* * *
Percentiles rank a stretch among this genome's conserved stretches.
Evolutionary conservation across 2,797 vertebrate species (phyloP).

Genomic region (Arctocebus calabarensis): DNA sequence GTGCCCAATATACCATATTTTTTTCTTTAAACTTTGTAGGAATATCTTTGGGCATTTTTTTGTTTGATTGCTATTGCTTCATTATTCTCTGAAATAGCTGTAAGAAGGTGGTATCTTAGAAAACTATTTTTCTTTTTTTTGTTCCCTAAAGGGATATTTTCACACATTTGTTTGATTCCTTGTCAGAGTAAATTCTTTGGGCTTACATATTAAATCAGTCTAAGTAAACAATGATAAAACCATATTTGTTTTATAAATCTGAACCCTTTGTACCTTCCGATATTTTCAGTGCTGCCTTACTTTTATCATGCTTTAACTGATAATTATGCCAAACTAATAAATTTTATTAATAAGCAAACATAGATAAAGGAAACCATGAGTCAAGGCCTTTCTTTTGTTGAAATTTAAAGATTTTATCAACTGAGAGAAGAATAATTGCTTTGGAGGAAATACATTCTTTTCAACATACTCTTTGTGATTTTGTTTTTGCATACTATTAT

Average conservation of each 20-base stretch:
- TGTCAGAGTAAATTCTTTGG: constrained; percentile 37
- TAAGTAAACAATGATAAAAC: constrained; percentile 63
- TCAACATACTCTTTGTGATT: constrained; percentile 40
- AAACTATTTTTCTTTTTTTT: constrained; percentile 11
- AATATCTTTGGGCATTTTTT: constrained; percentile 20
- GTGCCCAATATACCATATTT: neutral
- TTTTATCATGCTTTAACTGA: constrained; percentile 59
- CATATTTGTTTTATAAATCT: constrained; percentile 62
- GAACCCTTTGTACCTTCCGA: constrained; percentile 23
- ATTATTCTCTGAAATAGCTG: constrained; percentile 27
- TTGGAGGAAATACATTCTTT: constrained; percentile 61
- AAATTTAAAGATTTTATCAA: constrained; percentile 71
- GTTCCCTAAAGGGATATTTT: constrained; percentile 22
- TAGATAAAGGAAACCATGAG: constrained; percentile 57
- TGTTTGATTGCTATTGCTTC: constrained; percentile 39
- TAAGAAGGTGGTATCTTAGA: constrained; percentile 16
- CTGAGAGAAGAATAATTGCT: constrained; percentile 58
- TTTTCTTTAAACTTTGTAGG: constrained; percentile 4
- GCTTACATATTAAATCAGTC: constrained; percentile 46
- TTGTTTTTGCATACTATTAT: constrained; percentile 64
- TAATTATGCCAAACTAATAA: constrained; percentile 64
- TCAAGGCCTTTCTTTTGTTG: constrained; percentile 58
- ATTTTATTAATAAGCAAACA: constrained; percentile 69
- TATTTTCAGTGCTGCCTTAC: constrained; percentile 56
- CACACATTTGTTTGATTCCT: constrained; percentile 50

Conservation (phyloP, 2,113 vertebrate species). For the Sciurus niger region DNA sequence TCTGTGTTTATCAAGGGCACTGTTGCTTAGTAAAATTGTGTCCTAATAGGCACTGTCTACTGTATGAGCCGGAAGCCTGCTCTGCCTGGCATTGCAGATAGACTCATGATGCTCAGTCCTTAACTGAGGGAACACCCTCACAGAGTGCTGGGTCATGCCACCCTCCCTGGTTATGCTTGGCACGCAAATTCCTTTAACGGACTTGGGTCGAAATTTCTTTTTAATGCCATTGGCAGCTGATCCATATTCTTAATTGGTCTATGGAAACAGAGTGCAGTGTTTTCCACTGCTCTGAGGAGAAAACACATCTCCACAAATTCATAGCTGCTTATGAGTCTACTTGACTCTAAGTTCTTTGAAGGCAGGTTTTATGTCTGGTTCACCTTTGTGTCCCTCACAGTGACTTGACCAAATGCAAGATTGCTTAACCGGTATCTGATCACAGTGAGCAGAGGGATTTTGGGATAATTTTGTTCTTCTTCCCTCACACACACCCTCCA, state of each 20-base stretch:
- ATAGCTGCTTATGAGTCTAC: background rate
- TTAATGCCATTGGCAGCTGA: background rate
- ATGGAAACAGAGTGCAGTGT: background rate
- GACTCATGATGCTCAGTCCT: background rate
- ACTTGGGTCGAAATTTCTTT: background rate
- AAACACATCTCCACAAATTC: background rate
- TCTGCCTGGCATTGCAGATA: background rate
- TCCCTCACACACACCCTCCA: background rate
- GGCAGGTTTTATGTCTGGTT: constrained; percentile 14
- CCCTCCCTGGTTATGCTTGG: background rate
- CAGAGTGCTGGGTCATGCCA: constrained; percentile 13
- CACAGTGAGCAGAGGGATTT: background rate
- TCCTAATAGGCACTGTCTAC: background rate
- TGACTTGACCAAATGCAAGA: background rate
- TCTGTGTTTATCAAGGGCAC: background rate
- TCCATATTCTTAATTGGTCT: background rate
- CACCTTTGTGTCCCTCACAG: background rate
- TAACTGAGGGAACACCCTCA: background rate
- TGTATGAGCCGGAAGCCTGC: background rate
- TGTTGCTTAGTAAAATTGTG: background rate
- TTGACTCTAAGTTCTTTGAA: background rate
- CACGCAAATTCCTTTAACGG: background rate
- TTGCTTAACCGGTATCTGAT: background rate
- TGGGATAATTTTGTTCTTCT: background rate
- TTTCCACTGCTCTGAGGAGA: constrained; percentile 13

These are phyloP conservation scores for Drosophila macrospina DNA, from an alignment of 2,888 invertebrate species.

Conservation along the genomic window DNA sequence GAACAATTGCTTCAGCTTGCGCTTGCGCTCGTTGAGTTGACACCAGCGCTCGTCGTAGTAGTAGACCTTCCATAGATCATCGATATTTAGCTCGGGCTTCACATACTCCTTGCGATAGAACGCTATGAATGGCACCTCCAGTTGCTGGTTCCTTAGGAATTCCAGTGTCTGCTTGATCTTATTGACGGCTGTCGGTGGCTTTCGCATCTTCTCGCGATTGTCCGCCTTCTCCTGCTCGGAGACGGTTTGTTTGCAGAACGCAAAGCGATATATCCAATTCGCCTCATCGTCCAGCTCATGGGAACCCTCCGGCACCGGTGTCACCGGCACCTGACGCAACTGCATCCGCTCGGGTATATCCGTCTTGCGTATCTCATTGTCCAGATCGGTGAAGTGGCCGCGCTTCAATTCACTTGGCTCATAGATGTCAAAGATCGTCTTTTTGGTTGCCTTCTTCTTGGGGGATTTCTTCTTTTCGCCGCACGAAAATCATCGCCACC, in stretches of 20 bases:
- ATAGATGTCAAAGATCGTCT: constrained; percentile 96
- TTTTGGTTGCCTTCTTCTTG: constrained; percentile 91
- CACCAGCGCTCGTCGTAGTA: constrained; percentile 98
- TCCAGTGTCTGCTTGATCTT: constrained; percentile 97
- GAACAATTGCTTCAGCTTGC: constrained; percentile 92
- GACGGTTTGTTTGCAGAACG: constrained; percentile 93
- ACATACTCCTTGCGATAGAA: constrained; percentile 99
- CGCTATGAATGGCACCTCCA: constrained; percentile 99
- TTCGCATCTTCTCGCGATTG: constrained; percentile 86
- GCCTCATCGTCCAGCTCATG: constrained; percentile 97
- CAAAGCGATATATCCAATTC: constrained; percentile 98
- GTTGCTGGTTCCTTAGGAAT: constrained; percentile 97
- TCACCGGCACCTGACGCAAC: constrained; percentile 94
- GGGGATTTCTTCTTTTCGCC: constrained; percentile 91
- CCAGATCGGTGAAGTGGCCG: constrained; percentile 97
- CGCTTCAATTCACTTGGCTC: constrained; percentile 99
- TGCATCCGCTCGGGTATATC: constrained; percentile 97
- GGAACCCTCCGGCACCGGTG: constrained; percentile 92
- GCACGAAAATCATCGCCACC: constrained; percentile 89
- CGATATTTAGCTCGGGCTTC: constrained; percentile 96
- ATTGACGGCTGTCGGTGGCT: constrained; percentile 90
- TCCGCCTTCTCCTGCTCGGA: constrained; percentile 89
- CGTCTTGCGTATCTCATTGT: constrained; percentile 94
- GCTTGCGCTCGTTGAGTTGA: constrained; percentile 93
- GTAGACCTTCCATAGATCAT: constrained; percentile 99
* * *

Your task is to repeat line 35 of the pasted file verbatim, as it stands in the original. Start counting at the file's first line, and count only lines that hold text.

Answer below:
- ACTTGGGTCGAAATTTCTTT: background rate